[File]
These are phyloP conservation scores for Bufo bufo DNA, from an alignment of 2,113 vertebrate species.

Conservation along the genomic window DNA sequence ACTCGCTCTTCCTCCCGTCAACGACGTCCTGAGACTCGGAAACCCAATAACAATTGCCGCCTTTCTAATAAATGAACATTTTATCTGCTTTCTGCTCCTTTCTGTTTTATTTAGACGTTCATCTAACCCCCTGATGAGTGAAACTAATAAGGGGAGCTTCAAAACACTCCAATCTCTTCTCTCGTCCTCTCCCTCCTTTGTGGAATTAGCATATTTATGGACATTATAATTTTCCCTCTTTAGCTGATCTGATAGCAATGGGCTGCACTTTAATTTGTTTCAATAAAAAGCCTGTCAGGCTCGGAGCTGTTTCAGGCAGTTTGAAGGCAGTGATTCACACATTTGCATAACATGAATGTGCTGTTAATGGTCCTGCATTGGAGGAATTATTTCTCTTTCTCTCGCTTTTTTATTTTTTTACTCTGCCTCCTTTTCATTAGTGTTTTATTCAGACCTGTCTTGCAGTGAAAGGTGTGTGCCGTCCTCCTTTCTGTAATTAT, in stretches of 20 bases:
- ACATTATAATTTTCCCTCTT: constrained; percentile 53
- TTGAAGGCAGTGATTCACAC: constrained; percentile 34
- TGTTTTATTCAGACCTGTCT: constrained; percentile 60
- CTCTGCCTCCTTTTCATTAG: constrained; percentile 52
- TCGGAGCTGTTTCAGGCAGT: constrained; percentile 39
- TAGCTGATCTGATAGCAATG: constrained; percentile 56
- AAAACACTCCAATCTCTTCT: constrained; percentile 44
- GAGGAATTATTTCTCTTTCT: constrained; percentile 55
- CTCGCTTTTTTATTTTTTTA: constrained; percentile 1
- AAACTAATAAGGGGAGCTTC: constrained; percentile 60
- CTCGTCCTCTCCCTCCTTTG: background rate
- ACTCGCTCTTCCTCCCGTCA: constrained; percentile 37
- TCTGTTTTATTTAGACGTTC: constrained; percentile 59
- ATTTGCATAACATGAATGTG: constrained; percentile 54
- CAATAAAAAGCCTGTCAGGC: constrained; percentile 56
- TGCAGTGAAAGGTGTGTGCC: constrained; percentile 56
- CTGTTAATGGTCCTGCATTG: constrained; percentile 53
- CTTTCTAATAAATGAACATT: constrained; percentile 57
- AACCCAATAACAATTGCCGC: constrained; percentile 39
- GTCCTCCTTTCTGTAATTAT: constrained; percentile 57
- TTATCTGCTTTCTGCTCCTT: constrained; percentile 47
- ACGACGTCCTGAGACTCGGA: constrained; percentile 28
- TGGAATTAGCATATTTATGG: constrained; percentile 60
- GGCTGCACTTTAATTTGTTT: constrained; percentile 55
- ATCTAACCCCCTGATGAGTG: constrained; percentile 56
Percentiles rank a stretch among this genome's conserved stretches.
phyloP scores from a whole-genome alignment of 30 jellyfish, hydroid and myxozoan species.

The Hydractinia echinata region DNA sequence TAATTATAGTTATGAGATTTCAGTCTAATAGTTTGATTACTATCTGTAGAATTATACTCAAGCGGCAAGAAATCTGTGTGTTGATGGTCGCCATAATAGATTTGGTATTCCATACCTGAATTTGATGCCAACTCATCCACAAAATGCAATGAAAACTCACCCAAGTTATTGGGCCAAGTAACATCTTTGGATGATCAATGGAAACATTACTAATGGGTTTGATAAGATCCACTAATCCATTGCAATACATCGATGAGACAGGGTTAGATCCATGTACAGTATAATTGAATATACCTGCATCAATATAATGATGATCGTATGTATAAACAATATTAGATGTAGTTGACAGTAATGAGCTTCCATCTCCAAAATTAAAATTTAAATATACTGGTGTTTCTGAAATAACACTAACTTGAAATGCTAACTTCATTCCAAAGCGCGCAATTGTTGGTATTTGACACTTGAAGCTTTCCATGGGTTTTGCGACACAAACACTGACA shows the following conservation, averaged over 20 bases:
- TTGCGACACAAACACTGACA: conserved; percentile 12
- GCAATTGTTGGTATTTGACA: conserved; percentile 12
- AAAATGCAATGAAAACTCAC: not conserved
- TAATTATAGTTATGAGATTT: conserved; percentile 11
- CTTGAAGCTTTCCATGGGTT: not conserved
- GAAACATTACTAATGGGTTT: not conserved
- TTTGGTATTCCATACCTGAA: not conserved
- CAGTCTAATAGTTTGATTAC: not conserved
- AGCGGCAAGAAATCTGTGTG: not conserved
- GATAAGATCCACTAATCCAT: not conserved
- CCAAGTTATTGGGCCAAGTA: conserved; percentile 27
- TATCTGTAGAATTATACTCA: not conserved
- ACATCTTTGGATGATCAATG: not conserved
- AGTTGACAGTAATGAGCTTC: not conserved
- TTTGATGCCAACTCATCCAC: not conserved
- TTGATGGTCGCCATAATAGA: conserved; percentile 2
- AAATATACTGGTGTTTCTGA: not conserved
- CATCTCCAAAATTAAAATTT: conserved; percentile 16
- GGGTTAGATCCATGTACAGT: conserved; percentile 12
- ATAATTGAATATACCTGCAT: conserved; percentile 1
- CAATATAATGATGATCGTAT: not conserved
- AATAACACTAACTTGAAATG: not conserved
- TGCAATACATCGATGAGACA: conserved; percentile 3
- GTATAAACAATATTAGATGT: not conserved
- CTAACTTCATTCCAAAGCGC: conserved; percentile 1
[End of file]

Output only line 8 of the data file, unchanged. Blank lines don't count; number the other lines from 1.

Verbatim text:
- TAGCTGATCTGATAGCAATG: constrained; percentile 56